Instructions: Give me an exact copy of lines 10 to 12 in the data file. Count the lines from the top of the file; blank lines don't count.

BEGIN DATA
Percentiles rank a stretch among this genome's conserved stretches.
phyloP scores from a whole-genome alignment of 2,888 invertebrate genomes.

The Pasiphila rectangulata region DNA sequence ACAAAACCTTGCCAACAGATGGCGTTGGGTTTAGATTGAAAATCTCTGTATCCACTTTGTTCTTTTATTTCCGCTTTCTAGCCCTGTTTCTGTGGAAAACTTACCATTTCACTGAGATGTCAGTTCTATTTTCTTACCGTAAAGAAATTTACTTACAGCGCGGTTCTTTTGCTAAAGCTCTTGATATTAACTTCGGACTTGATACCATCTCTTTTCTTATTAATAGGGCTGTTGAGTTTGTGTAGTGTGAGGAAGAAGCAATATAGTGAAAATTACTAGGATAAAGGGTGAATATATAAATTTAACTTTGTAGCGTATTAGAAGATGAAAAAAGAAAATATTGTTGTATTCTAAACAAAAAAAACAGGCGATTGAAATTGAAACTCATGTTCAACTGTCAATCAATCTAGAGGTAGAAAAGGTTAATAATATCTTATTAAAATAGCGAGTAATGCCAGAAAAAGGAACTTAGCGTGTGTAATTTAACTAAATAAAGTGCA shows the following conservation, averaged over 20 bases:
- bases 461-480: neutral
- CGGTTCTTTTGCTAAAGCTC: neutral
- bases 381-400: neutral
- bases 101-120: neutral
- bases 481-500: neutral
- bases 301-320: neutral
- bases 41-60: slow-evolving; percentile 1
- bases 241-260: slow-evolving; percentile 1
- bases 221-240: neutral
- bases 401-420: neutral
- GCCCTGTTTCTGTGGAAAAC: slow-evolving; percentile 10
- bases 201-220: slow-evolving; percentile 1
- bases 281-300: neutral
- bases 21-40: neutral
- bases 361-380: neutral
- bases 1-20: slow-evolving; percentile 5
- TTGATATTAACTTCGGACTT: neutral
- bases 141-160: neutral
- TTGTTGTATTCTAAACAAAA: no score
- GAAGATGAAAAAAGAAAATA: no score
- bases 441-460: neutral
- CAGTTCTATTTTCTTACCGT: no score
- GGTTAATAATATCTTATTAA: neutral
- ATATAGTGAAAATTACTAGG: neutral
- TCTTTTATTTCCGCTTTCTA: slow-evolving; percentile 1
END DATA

- bases 41-60: slow-evolving; percentile 1
- bases 241-260: slow-evolving; percentile 1
- bases 221-240: neutral